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Barely an hour's drive from Vienna, Burgenland offers innovative vintners, chefs and artists determined to both preserve wonderful old traditions, and breathe new life into them. It is a noticeably warmer region, hence the array of white, sweet and red wines, all-thriving in a climate stabilized by the striking Lake Neusiedl.

While Austria’s wine experience begins in Vienna, it certainly doesn’t end there. In fact, hop in a car and take a road trip towards the Southeast. If this is your first out-of-Vienna excursion, you might expect to encounter mountainous vistas. Surprisingly, the horizon stretches out towards infinity. Then, inexplicably, it appears as if you’ve arrived upon the shores of a great sea. Welcome to Neusiedlersee (Lake Neusiedl) in the state of Burgenland.

To lovers of dessert wine, the lakeside vineyards are nirvana. This shallow steppe lake moderates the otherwise extreme climate, and creates the magical, misty conditions necessary for noble red. Sweet wine has been the traditional calling card for many Burgenland vintners. Burgenland’s next generation of wine makers now offers intense, spicy reds made from grape varietals unique to Austria. If sweet wine isn’t your bag, uncork a bottle of Blaufränkisch next to a plate of barbecue. The next thing you know, you’ll dial up your favorite rib joint and beg them to stock some of your beloved Blau-Frank.

Burgenland presents its wine in haute style. Many local wineries have commissioned Austria’s talented architects to create fabulous buildings. This movement, descriptively referred to as WineArchitecture, makes touring Burgenland like strolling through a design gallery. There are steel-skinned additions perched atop ancient cellars, glass-walled tasting rooms and dramatically angled structures jutting out from gentle hillsides. In tandem with this outdoor gallery, there are many al fresco attractions including biking, horseback riding, bird watching, sailing, hiking and even classical music festivals.

The best part about Burgenland? It’s just an hour’s ride from Vienna.

Wine in Burgenland

  • Wine in Burgenland © Österreich Werbung, Popp G. Wine in Burgenland © Österreich Werbung, Popp G.
  • Vineyards in Rust, Burgenland © Österreich Werbung, Bartl Vineyards in Rust, Burgenland © Österreich Werbung, Bartl
  • Leithagebirge, Blick auf den Neusiedlersee © Österreich Werbung Paris Leithagebirge, Blick auf den Neusiedlersee © Österreich Werbung Paris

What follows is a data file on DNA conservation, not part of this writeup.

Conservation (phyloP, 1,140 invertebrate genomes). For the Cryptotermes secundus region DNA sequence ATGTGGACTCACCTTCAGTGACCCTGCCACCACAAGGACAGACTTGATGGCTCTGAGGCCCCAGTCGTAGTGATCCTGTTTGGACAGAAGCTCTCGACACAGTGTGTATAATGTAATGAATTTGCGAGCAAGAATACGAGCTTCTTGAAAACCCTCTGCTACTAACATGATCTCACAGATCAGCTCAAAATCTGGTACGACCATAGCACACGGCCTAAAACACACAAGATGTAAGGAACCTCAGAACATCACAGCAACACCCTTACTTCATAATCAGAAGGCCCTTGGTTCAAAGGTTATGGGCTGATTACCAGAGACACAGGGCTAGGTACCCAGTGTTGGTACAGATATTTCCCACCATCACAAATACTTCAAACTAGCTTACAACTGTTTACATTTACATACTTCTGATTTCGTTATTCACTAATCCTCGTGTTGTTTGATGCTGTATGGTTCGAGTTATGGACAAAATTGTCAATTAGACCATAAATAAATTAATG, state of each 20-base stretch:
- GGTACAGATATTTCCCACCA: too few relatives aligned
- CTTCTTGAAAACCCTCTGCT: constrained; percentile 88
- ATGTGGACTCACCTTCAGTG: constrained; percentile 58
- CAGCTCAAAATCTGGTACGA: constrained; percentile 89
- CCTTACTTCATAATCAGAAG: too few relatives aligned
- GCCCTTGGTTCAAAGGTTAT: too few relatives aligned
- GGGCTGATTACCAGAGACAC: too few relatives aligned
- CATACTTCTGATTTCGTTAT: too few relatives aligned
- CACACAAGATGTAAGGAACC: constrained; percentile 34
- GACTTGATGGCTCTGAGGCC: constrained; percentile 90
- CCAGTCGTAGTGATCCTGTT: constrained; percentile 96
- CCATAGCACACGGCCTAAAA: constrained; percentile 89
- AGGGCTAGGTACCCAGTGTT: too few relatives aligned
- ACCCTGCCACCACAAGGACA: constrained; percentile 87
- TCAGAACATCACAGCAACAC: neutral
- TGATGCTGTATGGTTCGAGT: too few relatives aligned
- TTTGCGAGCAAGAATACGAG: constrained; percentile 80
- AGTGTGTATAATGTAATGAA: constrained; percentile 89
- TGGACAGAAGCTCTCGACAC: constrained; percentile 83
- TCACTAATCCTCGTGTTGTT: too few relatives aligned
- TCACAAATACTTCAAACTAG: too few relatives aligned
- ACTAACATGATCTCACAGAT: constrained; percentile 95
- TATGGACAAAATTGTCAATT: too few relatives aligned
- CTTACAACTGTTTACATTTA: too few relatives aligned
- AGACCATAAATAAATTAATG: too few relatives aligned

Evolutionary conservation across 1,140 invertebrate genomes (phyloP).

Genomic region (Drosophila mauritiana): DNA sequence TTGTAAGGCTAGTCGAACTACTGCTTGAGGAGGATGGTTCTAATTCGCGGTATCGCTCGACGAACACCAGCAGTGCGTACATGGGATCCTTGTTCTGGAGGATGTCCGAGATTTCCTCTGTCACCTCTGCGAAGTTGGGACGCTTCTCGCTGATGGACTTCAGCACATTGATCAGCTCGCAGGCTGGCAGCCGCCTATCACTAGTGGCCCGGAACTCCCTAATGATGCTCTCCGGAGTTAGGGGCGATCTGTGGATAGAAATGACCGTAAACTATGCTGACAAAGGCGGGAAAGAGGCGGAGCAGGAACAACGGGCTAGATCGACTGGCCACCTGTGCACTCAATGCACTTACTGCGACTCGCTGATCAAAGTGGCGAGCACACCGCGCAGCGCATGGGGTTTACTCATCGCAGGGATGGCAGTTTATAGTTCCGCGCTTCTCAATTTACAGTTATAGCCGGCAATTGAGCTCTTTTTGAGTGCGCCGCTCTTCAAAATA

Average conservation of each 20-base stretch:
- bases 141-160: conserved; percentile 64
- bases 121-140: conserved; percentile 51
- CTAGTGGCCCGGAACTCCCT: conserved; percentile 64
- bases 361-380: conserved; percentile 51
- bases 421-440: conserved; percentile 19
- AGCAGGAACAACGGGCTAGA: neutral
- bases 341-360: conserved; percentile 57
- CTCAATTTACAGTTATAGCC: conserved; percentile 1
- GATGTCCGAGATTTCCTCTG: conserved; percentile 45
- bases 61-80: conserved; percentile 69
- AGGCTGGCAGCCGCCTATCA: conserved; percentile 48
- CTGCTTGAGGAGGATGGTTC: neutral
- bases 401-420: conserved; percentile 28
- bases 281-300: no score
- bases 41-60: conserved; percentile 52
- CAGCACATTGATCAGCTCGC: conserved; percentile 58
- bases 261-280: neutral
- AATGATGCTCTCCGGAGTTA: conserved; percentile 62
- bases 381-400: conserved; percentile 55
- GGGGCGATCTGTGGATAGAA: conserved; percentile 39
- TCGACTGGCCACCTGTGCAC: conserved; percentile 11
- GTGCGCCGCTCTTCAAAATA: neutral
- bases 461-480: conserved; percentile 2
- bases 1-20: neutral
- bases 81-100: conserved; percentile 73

• Wine Harvest Burgenland © Österreich Werbung / H.Wiesenhofer Wine Harvest Burgenland © Österreich Werbung / H.Wiesenhofer
  • Herbst im Burgenland © Peter Burgstaller Herbst im Burgenland © Peter Burgstaller
Discover Burgenland's wine regions

Day 1:

Once you land in Vienna, your first order of business is to leave. You’ll be back—for now, enjoy the pleasant hour’s drive into the wide-open serenity of Burgenland. When a timeless quiet engulfs you, broken only by the faint whoosh of a stork’s wings overhead, you’ve arrived.
Your first stop: Purbach. Park in this tidy, picturesque village and check in at Gut Purbach, the town’s most elegant restaurant and lodging, hidden behind charmingly unassuming old stone walls. This is Austria, epitomized: the rustic and traditional blended with the modern and chic.
From Purbach it’s a quick drive to the village of Gols, where you’ll find
Weinkulturhaus, a lovely winemakers’ cooperative housed in the oldest building in the village—meticulously restored, and a perfect entree to this historic wine region. For evidence of how little Burgenland has veered from that history, make a stop at the Dorfmuseum, an open-air museum that presents a vivid snapshot of life here just a century ago, from ancient wine presses to an old cobbler’s station.
Not everyone lived the simple life here. Mandatory is a stop at Halbturn Palace, the grand, 18th-century estate once used by the imperial family as a summer residence. The beautiful palace is still very much alive: cultural events, a lush garden, and local delicacies at Knappenstöckl, a restaurant on the premises. But don’t fill up. Your sprawling, multi-course dinner back at Gut Purbach will require an empty stomach, and many subsequent postcards to describe the sumptuousness.

Day 2:  
Make your way through the charming little villages encircling it - Donnerskirchen, Oggau, and Rust - and eventually down to Mörbisch, where you can catch a ferry across, mingling with the sailboats and occasional windsurfers while sipping a local Zweigelt. Feeling even more ambitious? Top-quality, bicycles can be rented inexpensively in Neusiedl am See, and from there you can pedal around the lush perimeter of the lake, admiring the birds and wildflowers, and perhaps popping into the hip (and architecturally daring) Mole West for lunch. Plan your time well and you’ll arrive in Podersdorf by nightfall, in time for a cozy dinner at Dankbarkeit, a family-run gasthaus serving fresh local dishes.

Day 3:
Hit some wineries. Juris, Beck and Pittnauer are all conveniently close, in Gols, and worth the walk. And should the tastings put you in a contemplative state, a visit to Haydngasse, Haydn’s former home in Eisenstadt, is in order. The building is unremarkable—and therefore all the more compelling for producing such a remarkable figure. You’ll hum his sonatas throughout dinner at the delicious and fashionable Nyikospark, in Neusiedl am See.

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